sunburn in horses
Sunburn is a common issue that can affect horses during the summer months, especially those with light-colored hair or pink skin. In this article, we’ll discuss what causes sunburn in horses and how you can prevent and treat it.
Sunburn in horses is caused by exposure to the sun’s harmful UV rays, which can damage the skin and lead to painful burns. Horses with light-colored hair or pink skin are more prone to sunburn than those with dark hair and skin. Areas of the body that are less covered by hair, such as the nose, ears, and face are also likely to get sunburn.
Horses experience similar symptoms of sunburn to those seen in humans. Red skin and inflammation are both common signs of sunburn, although horses may also experience blisters, peeling, scabs, and cracked skin in more severe cases.
Prevention is key when it comes to sunburn in horses. Here are some tips to keep your horse protected from the sun:
- Provide Shade: Make sure your horse has access to a shaded area, such as a barn or run-in shed, during the hottest parts of the day. This will help to keep them out of the direct sunlight and reduce the risk of sunburn.
- Use special clothing: It can provide an additional layer of protection from the sun’s harmful rays. Look for products that are specifically designed to block UV rays and make sure they fit your horse properly.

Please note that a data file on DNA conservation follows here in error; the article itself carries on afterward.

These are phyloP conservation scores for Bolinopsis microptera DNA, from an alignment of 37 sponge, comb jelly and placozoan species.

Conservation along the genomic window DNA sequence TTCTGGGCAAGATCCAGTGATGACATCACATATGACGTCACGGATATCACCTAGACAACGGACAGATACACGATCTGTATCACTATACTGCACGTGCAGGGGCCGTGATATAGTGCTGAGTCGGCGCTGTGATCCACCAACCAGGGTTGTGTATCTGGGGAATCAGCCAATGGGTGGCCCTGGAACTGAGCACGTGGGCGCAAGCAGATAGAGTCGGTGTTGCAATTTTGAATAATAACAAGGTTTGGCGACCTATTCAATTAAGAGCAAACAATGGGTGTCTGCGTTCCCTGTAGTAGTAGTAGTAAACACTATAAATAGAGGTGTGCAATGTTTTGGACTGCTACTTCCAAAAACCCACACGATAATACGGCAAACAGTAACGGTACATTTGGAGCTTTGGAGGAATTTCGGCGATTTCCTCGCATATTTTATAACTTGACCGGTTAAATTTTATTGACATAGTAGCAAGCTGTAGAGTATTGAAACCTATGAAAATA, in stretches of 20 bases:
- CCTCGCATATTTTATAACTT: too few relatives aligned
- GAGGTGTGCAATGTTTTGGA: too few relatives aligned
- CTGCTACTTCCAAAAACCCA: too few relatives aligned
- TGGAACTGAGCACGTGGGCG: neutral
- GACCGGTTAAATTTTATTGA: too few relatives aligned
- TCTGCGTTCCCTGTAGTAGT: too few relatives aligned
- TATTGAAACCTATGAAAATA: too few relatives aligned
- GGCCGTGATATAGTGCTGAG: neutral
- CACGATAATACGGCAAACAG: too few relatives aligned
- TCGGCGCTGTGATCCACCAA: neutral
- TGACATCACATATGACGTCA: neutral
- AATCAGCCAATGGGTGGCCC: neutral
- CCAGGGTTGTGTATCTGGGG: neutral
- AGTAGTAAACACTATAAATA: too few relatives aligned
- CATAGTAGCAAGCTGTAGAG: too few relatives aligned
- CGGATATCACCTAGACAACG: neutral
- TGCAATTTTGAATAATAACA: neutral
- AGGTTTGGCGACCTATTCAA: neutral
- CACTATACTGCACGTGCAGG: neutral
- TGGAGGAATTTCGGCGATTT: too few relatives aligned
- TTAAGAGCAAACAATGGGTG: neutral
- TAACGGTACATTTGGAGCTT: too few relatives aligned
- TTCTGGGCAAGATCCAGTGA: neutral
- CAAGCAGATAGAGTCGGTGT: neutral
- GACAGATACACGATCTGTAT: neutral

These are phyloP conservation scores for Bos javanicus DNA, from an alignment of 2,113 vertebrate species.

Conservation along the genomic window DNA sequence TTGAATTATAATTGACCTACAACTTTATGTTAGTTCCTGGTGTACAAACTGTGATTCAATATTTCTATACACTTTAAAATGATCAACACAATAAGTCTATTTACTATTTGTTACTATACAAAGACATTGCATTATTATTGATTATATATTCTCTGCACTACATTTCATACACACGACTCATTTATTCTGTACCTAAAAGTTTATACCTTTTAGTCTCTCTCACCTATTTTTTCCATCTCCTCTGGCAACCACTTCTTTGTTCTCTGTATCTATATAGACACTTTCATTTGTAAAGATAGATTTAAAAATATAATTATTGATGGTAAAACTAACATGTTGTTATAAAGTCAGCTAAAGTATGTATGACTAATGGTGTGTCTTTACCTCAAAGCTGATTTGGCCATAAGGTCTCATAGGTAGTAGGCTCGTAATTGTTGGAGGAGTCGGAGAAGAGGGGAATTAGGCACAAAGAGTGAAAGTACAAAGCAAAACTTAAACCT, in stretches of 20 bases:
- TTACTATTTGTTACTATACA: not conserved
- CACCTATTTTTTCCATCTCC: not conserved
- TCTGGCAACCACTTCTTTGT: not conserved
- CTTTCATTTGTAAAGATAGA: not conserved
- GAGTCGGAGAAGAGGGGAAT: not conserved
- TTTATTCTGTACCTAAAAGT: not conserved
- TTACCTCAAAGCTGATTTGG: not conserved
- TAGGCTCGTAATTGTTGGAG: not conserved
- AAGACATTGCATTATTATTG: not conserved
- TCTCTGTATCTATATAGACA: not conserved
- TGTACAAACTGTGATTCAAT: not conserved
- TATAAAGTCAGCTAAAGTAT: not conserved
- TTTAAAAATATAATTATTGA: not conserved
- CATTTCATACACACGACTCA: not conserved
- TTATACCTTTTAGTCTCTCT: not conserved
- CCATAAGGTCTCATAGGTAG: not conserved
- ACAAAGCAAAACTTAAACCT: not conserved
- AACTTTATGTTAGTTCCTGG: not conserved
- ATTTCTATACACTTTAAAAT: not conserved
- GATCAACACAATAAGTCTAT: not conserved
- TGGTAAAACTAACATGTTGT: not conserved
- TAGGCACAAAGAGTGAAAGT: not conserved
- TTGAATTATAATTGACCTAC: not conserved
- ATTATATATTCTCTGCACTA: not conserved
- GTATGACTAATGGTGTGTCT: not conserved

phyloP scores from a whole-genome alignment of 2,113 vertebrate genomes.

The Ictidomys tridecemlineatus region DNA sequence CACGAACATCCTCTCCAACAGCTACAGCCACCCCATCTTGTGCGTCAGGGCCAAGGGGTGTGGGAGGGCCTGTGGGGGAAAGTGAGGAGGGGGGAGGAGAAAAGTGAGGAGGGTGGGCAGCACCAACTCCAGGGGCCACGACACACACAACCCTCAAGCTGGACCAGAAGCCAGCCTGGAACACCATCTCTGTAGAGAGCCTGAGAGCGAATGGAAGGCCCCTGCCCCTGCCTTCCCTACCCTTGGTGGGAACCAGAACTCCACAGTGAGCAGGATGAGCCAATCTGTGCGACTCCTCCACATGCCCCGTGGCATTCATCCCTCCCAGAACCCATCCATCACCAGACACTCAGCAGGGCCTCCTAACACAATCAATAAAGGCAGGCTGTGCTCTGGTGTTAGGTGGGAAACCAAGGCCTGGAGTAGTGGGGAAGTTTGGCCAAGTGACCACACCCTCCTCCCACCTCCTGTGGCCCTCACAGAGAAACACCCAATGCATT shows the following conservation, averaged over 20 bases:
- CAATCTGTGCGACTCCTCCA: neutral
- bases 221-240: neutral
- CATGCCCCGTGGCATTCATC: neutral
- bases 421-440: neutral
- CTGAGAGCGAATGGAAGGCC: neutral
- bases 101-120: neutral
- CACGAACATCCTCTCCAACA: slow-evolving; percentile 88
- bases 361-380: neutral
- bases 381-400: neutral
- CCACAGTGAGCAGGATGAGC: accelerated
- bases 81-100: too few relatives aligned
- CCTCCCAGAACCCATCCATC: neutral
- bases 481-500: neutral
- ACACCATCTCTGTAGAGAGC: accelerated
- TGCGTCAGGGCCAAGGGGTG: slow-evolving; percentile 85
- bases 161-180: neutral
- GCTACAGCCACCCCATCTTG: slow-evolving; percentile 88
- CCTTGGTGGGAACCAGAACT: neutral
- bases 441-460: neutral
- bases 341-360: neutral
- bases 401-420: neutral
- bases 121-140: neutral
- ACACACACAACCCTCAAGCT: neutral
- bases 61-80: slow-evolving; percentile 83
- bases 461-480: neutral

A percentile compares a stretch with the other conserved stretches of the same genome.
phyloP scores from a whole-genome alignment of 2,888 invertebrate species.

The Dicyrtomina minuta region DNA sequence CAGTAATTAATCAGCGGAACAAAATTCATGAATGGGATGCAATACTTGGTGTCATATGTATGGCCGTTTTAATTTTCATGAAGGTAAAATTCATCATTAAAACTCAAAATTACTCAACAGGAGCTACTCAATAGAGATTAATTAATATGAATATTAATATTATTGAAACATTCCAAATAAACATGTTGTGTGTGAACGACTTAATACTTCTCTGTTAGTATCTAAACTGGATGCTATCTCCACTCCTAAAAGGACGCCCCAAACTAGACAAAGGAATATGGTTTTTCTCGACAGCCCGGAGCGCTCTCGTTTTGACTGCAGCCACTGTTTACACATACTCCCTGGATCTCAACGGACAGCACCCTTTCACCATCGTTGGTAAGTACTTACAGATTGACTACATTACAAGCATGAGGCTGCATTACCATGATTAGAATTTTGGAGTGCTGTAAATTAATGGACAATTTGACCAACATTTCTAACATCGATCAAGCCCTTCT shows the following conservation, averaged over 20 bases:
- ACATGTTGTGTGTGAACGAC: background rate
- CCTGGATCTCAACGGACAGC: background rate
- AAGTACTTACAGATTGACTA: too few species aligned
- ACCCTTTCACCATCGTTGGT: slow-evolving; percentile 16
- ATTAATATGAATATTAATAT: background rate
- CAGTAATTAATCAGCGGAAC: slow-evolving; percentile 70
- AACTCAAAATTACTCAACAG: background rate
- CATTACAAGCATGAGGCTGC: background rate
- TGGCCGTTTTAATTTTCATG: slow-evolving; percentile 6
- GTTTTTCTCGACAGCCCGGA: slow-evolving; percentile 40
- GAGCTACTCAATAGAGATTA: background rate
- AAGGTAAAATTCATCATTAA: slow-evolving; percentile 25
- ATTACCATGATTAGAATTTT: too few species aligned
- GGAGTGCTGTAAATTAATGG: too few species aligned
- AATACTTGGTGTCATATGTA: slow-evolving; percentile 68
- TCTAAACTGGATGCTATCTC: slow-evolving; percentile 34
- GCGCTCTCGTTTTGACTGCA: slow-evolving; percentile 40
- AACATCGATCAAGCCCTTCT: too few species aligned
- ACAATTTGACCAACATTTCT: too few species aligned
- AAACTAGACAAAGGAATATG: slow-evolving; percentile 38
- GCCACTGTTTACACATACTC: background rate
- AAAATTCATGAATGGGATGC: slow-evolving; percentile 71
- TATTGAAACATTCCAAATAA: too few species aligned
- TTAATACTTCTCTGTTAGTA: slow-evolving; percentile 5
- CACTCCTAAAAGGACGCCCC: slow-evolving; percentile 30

- Apply Sunscreen: Apply a horse-safe sunscreen to areas of your horse’s body that are susceptible to sunburn, such as the nose, ears, and face. Make sure to reapply the sunscreen every few hours, especially if your horse is sweating or in the water.
- Schedule Turnout Times: Schedule turnout times for your horse during the cooler parts of the day, such as early morning or late evening, to reduce their exposure to the sun’s harmful rays.
If your horse does get sunburned, there are several steps you can take to help soothe their skin and promote healing:
- Provide Relief: Move your horse to a shaded area and provide them with a cool, damp towel to place on their sunburned skin. This will help to soothe the burn and provide relief.
- Apply Aloe Vera: Aloe vera gel can be applied to the sunburned areas to help soothe and promote healing. Look for products that are specifically designed for horses and avoid using products that contain alcohol, which can dry out the skin.
- Pain Relief: If your horse is experiencing pain from the sunburn, speak with your veterinarian about pain relief medication.
- If sunburn affects the back, riders should avoid riding until the burn heals to avoid putting a saddle on top of a painful burn. Any areas of your horse’s skin that become cracked or scabbed should be removed safely to prevent infection. If some infections occur, you may use Sanocyn forte Skin Solution. The Solution effectively removes unwanted fungi, bacteria and viruses, while being alcohol-free and pH neutral. Thus, it does not sting and burn. It is based on hypochlorous acid (HOCl), which is very well tolerated by pets and suitable for daily use. What is more, all Sanocyn forte products meet the anti-doping guidelines of the FEI and the FN (ADMR) and are ideally suited for use in competitions.
In conclusion, sunburn is a common issue that can affect horses during the summer months. By taking the necessary precautions to prevent sunburn and treating it promptly if it does occur, you can help to keep your horse healthy, comfortable, and happy all summer long.
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